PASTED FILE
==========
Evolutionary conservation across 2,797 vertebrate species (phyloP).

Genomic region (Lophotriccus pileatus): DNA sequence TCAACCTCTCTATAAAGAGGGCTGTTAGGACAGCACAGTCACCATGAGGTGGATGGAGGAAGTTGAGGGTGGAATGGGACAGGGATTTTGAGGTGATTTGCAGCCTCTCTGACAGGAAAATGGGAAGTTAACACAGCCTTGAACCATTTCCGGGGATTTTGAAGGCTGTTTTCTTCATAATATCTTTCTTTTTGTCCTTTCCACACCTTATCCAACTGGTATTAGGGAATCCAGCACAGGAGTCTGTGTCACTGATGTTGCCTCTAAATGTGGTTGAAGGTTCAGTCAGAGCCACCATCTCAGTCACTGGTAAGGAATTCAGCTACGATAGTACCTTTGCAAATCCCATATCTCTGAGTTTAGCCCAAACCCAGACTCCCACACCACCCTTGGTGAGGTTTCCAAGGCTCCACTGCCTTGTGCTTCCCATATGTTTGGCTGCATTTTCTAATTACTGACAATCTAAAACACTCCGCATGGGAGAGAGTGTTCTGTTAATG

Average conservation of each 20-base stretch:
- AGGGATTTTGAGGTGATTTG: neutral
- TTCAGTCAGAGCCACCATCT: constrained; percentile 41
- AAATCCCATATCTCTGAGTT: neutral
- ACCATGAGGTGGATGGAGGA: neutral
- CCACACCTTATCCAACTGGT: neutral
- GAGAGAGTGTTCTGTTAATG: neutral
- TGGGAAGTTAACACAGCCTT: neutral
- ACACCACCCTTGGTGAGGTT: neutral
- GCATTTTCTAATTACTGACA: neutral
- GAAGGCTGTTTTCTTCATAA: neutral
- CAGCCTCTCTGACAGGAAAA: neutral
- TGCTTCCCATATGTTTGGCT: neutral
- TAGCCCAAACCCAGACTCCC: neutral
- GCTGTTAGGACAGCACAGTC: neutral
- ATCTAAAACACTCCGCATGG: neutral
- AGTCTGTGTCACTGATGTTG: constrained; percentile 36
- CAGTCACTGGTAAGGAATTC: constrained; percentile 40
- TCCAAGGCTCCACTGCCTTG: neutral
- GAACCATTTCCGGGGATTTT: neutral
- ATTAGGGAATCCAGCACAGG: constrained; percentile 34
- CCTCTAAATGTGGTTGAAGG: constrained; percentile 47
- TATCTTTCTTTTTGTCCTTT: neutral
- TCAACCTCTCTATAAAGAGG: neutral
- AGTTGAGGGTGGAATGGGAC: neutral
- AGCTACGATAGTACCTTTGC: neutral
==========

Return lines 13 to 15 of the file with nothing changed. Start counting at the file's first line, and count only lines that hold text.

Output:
- GAAGGCTGTTTTCTTCATAA: neutral
- CAGCCTCTCTGACAGGAAAA: neutral
- TGCTTCCCATATGTTTGGCT: neutral